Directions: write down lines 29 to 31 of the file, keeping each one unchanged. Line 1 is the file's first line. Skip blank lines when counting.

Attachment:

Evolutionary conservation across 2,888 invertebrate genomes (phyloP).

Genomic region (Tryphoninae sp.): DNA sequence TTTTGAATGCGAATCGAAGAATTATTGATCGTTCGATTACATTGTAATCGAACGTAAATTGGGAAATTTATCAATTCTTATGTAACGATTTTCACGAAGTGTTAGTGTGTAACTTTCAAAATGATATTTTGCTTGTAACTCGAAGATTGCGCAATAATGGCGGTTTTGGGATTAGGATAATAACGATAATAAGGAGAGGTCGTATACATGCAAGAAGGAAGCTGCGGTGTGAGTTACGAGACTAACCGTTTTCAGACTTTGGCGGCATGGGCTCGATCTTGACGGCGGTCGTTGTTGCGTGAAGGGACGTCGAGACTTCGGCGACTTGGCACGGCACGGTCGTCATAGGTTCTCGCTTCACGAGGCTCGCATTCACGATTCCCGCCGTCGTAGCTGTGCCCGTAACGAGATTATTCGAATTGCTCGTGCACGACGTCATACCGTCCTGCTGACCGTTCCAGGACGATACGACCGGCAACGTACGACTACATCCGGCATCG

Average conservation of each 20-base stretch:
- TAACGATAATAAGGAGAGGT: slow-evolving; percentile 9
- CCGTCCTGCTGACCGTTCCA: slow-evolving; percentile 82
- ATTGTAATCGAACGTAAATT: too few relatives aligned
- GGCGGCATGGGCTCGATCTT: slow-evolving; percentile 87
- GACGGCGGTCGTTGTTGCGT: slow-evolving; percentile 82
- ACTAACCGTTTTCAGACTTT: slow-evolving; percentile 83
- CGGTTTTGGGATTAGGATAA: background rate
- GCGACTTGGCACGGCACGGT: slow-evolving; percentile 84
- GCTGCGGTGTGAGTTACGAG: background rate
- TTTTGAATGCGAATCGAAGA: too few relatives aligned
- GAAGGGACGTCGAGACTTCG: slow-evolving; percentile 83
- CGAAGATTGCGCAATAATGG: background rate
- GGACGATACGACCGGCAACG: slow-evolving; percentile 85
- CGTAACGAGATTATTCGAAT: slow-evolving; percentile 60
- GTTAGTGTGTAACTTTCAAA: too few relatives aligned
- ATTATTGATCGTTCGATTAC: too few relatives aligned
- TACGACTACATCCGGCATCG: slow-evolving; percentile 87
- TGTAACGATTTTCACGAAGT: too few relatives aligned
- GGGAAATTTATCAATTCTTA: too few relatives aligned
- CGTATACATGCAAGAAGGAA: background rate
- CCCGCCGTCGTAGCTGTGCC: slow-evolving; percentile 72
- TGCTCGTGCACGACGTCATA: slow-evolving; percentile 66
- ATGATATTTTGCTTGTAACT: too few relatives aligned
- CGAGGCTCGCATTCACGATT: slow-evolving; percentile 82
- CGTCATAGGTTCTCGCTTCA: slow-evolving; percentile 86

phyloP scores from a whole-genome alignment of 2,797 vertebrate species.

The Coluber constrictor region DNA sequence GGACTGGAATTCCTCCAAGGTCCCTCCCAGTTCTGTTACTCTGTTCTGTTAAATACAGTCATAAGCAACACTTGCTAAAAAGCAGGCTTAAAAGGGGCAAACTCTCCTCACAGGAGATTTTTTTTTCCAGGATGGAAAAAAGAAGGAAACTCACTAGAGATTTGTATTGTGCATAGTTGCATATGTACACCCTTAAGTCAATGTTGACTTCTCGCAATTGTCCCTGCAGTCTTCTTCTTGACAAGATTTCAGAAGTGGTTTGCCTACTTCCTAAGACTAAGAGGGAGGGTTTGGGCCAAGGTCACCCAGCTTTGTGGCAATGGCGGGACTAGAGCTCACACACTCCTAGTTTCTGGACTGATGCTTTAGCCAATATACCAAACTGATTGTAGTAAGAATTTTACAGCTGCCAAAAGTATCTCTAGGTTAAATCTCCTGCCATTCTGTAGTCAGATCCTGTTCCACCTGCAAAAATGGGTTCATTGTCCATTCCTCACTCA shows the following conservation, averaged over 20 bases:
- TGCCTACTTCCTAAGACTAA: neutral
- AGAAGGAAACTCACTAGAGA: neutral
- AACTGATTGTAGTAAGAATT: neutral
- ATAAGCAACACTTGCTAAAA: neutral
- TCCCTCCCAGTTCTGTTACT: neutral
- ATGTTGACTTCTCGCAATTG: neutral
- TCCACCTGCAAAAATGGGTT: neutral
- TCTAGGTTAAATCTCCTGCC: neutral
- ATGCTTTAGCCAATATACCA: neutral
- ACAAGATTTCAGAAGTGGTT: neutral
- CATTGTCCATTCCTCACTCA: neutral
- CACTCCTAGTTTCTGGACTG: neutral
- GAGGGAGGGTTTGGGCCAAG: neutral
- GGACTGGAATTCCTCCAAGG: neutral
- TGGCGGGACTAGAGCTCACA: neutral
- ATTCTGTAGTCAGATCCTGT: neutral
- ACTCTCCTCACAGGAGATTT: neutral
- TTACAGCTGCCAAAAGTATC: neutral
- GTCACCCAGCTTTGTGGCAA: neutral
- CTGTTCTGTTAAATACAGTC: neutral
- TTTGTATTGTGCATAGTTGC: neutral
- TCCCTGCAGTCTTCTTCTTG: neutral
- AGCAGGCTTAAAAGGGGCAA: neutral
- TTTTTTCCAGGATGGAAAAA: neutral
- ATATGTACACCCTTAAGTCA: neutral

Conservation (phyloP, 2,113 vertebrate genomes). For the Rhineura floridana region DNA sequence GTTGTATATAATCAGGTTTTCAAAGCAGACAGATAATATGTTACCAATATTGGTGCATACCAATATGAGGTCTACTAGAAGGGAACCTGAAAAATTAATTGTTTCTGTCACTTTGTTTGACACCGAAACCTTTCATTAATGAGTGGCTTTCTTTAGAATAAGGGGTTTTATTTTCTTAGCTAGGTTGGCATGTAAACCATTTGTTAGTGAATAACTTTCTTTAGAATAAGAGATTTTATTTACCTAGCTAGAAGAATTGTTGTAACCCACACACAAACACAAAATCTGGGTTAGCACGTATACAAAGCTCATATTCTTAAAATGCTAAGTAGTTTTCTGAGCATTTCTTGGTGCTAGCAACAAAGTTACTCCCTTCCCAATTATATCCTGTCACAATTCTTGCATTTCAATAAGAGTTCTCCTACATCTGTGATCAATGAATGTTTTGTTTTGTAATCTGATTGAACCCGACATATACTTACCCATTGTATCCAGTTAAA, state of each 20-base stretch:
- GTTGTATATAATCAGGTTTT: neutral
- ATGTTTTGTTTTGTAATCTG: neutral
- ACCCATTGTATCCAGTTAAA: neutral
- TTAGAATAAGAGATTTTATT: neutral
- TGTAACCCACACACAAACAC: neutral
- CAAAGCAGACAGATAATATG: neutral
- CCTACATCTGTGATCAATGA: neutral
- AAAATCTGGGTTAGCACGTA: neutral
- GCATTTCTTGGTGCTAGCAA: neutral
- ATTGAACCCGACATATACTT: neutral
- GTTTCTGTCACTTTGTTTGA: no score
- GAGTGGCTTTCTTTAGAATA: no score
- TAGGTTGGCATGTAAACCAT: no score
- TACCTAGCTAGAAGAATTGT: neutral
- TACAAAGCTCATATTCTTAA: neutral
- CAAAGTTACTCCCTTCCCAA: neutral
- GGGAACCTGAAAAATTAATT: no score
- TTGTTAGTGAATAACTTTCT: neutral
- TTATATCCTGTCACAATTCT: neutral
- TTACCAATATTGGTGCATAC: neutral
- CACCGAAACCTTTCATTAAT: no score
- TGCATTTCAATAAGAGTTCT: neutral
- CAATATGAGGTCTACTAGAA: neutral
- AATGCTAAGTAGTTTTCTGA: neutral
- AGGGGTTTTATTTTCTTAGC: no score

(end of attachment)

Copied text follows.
phyloP scores from a whole-genome alignment of 2,797 vertebrate species.

The Coluber constrictor region DNA sequence GGACTGGAATTCCTCCAAGGTCCCTCCCAGTTCTGTTACTCTGTTCTGTTAAATACAGTCATAAGCAACACTTGCTAAAAAGCAGGCTTAAAAGGGGCAAACTCTCCTCACAGGAGATTTTTTTTTCCAGGATGGAAAAAAGAAGGAAACTCACTAGAGATTTGTATTGTGCATAGTTGCATATGTACACCCTTAAGTCAATGTTGACTTCTCGCAATTGTCCCTGCAGTCTTCTTCTTGACAAGATTTCAGAAGTGGTTTGCCTACTTCCTAAGACTAAGAGGGAGGGTTTGGGCCAAGGTCACCCAGCTTTGTGGCAATGGCGGGACTAGAGCTCACACACTCCTAGTTTCTGGACTGATGCTTTAGCCAATATACCAAACTGATTGTAGTAAGAATTTTACAGCTGCCAAAAGTATCTCTAGGTTAAATCTCCTGCCATTCTGTAGTCAGATCCTGTTCCACCTGCAAAAATGGGTTCATTGTCCATTCCTCACTCA shows the following conservation, averaged over 20 bases:
- TGCCTACTTCCTAAGACTAA: neutral